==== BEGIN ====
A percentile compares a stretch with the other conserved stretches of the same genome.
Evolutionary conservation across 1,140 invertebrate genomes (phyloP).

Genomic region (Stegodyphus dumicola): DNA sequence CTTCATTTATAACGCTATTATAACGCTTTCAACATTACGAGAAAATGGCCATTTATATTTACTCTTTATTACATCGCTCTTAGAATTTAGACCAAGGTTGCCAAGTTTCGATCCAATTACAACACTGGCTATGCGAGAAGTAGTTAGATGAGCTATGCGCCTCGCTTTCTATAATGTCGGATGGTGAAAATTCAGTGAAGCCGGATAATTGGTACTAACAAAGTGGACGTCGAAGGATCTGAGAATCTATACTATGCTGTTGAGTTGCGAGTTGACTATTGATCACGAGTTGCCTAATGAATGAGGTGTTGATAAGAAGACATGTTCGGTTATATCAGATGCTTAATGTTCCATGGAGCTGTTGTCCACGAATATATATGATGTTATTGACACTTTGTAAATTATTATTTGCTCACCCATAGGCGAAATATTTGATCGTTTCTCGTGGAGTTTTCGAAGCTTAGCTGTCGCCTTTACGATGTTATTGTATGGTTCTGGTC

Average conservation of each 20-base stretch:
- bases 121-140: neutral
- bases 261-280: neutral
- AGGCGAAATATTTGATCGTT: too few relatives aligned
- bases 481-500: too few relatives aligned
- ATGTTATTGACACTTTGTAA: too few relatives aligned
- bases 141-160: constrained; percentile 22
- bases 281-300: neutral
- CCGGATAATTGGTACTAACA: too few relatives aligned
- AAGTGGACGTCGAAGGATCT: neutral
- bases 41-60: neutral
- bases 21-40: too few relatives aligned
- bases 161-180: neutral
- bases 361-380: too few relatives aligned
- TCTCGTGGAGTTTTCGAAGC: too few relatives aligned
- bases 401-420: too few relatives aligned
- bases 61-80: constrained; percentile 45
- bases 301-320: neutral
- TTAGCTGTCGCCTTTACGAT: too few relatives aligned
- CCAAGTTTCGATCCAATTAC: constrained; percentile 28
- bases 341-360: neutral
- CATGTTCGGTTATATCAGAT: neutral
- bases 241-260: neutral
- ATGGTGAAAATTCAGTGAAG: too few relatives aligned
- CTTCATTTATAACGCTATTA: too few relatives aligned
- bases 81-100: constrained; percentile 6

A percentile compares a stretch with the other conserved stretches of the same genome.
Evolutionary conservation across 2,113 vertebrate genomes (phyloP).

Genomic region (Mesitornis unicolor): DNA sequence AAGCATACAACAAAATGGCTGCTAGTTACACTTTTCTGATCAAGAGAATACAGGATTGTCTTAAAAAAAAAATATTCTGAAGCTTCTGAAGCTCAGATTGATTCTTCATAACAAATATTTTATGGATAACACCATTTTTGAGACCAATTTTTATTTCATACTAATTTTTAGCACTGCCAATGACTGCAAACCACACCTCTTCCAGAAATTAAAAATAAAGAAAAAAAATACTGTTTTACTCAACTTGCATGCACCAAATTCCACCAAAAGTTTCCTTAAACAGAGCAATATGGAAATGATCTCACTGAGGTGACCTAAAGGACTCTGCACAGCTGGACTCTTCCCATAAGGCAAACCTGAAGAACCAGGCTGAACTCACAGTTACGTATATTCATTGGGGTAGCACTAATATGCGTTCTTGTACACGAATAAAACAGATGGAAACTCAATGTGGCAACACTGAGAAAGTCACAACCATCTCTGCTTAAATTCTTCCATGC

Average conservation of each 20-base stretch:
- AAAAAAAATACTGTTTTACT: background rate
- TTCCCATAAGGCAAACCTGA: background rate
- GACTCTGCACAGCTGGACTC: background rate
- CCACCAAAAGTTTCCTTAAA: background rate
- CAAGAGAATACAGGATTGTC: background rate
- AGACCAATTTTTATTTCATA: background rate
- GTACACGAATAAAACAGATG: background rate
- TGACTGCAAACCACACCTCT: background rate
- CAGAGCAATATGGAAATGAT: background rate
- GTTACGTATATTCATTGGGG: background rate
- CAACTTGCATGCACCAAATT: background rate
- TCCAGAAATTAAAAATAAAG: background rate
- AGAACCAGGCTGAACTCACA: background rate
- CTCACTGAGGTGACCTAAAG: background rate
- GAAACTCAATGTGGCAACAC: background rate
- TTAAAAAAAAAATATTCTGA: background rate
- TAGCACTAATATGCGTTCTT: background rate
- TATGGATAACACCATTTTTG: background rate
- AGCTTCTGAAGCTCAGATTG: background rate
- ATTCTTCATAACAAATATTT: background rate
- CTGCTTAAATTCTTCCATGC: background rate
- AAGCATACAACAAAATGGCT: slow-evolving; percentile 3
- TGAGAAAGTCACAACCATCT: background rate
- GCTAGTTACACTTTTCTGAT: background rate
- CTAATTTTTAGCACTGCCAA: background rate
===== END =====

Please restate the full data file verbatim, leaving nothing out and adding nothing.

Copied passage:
A percentile compares a stretch with the other conserved stretches of the same genome.
Evolutionary conservation across 1,140 invertebrate genomes (phyloP).

Genomic region (Stegodyphus dumicola): DNA sequence CTTCATTTATAACGCTATTATAACGCTTTCAACATTACGAGAAAATGGCCATTTATATTTACTCTTTATTACATCGCTCTTAGAATTTAGACCAAGGTTGCCAAGTTTCGATCCAATTACAACACTGGCTATGCGAGAAGTAGTTAGATGAGCTATGCGCCTCGCTTTCTATAATGTCGGATGGTGAAAATTCAGTGAAGCCGGATAATTGGTACTAACAAAGTGGACGTCGAAGGATCTGAGAATCTATACTATGCTGTTGAGTTGCGAGTTGACTATTGATCACGAGTTGCCTAATGAATGAGGTGTTGATAAGAAGACATGTTCGGTTATATCAGATGCTTAATGTTCCATGGAGCTGTTGTCCACGAATATATATGATGTTATTGACACTTTGTAAATTATTATTTGCTCACCCATAGGCGAAATATTTGATCGTTTCTCGTGGAGTTTTCGAAGCTTAGCTGTCGCCTTTACGATGTTATTGTATGGTTCTGGTC

Average conservation of each 20-base stretch:
- bases 121-140: neutral
- bases 261-280: neutral
- AGGCGAAATATTTGATCGTT: too few relatives aligned
- bases 481-500: too few relatives aligned
- ATGTTATTGACACTTTGTAA: too few relatives aligned
- bases 141-160: constrained; percentile 22
- bases 281-300: neutral
- CCGGATAATTGGTACTAACA: too few relatives aligned
- AAGTGGACGTCGAAGGATCT: neutral
- bases 41-60: neutral
- bases 21-40: too few relatives aligned
- bases 161-180: neutral
- bases 361-380: too few relatives aligned
- TCTCGTGGAGTTTTCGAAGC: too few relatives aligned
- bases 401-420: too few relatives aligned
- bases 61-80: constrained; percentile 45
- bases 301-320: neutral
- TTAGCTGTCGCCTTTACGAT: too few relatives aligned
- CCAAGTTTCGATCCAATTAC: constrained; percentile 28
- bases 341-360: neutral
- CATGTTCGGTTATATCAGAT: neutral
- bases 241-260: neutral
- ATGGTGAAAATTCAGTGAAG: too few relatives aligned
- CTTCATTTATAACGCTATTA: too few relatives aligned
- bases 81-100: constrained; percentile 6

A percentile compares a stretch with the other conserved stretches of the same genome.
Evolutionary conservation across 2,113 vertebrate genomes (phyloP).

Genomic region (Mesitornis unicolor): DNA sequence AAGCATACAACAAAATGGCTGCTAGTTACACTTTTCTGATCAAGAGAATACAGGATTGTCTTAAAAAAAAAATATTCTGAAGCTTCTGAAGCTCAGATTGATTCTTCATAACAAATATTTTATGGATAACACCATTTTTGAGACCAATTTTTATTTCATACTAATTTTTAGCACTGCCAATGACTGCAAACCACACCTCTTCCAGAAATTAAAAATAAAGAAAAAAAATACTGTTTTACTCAACTTGCATGCACCAAATTCCACCAAAAGTTTCCTTAAACAGAGCAATATGGAAATGATCTCACTGAGGTGACCTAAAGGACTCTGCACAGCTGGACTCTTCCCATAAGGCAAACCTGAAGAACCAGGCTGAACTCACAGTTACGTATATTCATTGGGGTAGCACTAATATGCGTTCTTGTACACGAATAAAACAGATGGAAACTCAATGTGGCAACACTGAGAAAGTCACAACCATCTCTGCTTAAATTCTTCCATGC

Average conservation of each 20-base stretch:
- AAAAAAAATACTGTTTTACT: background rate
- TTCCCATAAGGCAAACCTGA: background rate
- GACTCTGCACAGCTGGACTC: background rate
- CCACCAAAAGTTTCCTTAAA: background rate
- CAAGAGAATACAGGATTGTC: background rate
- AGACCAATTTTTATTTCATA: background rate
- GTACACGAATAAAACAGATG: background rate
- TGACTGCAAACCACACCTCT: background rate
- CAGAGCAATATGGAAATGAT: background rate
- GTTACGTATATTCATTGGGG: background rate
- CAACTTGCATGCACCAAATT: background rate
- TCCAGAAATTAAAAATAAAG: background rate
- AGAACCAGGCTGAACTCACA: background rate
- CTCACTGAGGTGACCTAAAG: background rate
- GAAACTCAATGTGGCAACAC: background rate
- TTAAAAAAAAAATATTCTGA: background rate
- TAGCACTAATATGCGTTCTT: background rate
- TATGGATAACACCATTTTTG: background rate
- AGCTTCTGAAGCTCAGATTG: background rate
- ATTCTTCATAACAAATATTT: background rate
- CTGCTTAAATTCTTCCATGC: background rate
- AAGCATACAACAAAATGGCT: slow-evolving; percentile 3
- TGAGAAAGTCACAACCATCT: background rate
- GCTAGTTACACTTTTCTGAT: background rate
- CTAATTTTTAGCACTGCCAA: background rate